Not in any particular order, but here you go:
1. Not everything is ready to be published.
I wrote and self-published four books when I was in high school. I was self-publishing before it became a trend, lol. As a young writer, I didn't really understand the true value of many drafts, revision, and editing. I've learned that it is important to push yourself and stretch your creativity, but not everything you write is going to be a bestseller let alone worthy of literary representation. Choose a project you feel passionately about and give it the TLC it deserves. It's important to know when to move on, but it's also important to know when to stick to it. There is no formula for this. It comes from within. I started Picking up the Pieces (now Podium Finish) in 2006. I self-published it in 2008. I thought it was done and I tried to move on. I've written other things, and completed college as a student athlete with A's in the process, but no matter what I did, I knew PUTP could be better, so I went through revision spurts. The manuscript today is a thousand times better than it was and is COMPLETELY different. Moral of the story: don't give up on a project you love. Other moral of the story: the other things I've written in the past few years are not ready to pitch. Four years ago, I would have self-published. Self-publishing isn't a bad thing, but I've since learned that if I wouldn't feel comfortable pitching it, it is not ready to self-publish by my standards.
2. Good ideas take time.
I have been working on PF off and on for 6 years. I'm 22. You do the math. Obviously, not all books take this long, but I've learned a great deal about my strengths and weaknesses as a writer along the way and this will be useful information when I start my next project (AKA my grad thesis, a middle grade novel.)
3. Get beta readers.
Get beta readers or critique partners. These can be people in your workshop. It can be fellow writers you meet on line. Basically, find someone who is able to critique your work objective. Obviously friends and family can be helpful, but remember they're friends and family.
4. Find the bright side in critiques.
Being told "you have an excellent writing style, but I'm not connecting to the voice" sucks, but that person is telling you a strength and a weakness. Know what you do well and know what you need to work on. Don't beat yourself up at the rejection. Confidence waxes and wanes, but don't let it break you. Find the silver lining.
5. Query strategically.
This can be anything from putting the genre in the subject line like: Query (YA Contemporary) to FOLLOWING submission guidelines. Do your research. Agents will usually say on their websites whether or not they want sample pages and whether those sample pages should be attached or embedded in the body of the email. Don't stand out because you were the one who didn't follow directions. Also, send out 5-8 queries and wait for a response. This will tell you if you have a strong query letter. Also set up an excel spreadsheet that tracks who you queried, when, and the response. There are lots of agents out there and sometimes the query process can be overwhelming. A spreadsheet is useful and free.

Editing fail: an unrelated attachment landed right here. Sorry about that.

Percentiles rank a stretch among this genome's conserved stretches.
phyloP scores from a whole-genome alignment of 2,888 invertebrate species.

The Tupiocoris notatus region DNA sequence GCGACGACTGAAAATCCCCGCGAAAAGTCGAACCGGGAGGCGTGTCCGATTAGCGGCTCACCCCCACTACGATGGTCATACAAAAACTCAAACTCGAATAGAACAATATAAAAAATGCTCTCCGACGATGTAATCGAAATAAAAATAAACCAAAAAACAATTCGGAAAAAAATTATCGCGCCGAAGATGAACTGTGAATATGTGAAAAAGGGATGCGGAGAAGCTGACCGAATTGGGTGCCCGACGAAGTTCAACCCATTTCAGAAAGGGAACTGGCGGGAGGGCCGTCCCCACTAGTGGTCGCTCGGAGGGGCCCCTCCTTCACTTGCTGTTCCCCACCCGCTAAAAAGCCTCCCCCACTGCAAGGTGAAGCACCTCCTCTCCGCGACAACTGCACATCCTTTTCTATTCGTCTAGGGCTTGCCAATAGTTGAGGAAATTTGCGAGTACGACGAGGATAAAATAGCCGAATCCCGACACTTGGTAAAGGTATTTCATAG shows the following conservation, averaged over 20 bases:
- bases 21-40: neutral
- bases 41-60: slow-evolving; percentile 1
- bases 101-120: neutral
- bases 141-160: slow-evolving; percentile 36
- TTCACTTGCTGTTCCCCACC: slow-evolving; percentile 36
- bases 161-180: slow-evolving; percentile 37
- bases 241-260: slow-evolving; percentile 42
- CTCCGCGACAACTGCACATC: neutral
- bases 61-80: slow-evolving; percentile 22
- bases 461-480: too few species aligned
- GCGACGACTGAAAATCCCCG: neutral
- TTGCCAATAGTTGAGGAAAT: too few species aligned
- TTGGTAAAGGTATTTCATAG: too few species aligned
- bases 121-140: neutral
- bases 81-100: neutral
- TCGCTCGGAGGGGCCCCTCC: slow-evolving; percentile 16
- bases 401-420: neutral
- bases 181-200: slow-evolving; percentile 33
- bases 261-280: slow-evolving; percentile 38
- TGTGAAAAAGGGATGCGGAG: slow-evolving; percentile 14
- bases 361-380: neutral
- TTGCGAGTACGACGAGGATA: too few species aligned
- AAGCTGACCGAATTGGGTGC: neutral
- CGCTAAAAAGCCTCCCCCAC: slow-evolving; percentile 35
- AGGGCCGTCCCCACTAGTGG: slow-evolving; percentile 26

My writing has greatly improved since I started reading more. I read mostly YA because that is what I write, but make sure to read a variety. I don't write dystopian, but I've read several that I like and have learned something from. (Divergent, Legend, The Hunger Games) These books have action and emotion which can be universal. I write YA sports fiction/YA contemporary. Action and emotion are important in that genre too. I write action well, but struggle with capturing emotion. Reading how published writers handle it has helped my writing. Reading YA Contemporary has also helped when I write YA boyfriend/girlfriend relationship scenes.
7. Stay connected.
There are several great blogs with reviews and writing tips. There are also lots of giveaways and contests, so stay connected to the writing community. I entered GUTGAA and won a 30 page critique. That person has since read more of my work. I also won a $10 amazon gift card (which I used to buy a book on Kindle and an episode of Homeland--just got hooked on that show.)
8. MFA's are great, but not necessary.
I just completed my first semester of grad school. I met some wonderful friends, and I know I will miss the workshops while I'm in South Africa. (I also know I'll be doing some pretty amazing things in SA.) I wish I had applied to more grad schools. I don't know that I would have gone to a different school because UBC was my top choice, but I have recently found other schools with strong programs that I hadn't heard of and wish I had. I thought I needed to go to grad school. One because I had such a strong academic background, it was something I expected of myself and thought others expected of me. Two, I didn't think I would do well with a gap year. I now realize that I would have done fine if I hadn't gone straight to grad school. I was actually the youngest in the program--one of three 22-year-olds. That being said, I think I made the right choice. I also know I don't need an MFA to be a good writer. It's something I'm doing for me.
9. Use dropbox.
It's a lifesaver.
10. Upload your book to kindle and listen to it when editing.
I already posted about this so I won't say too much more, but I did an edit then upload my manuscript to kindle and had it read to me. I caught typos that I had missed. Me instead of my. Of instead of off. Dropped words. Extra words. Having it read aloud helped so much.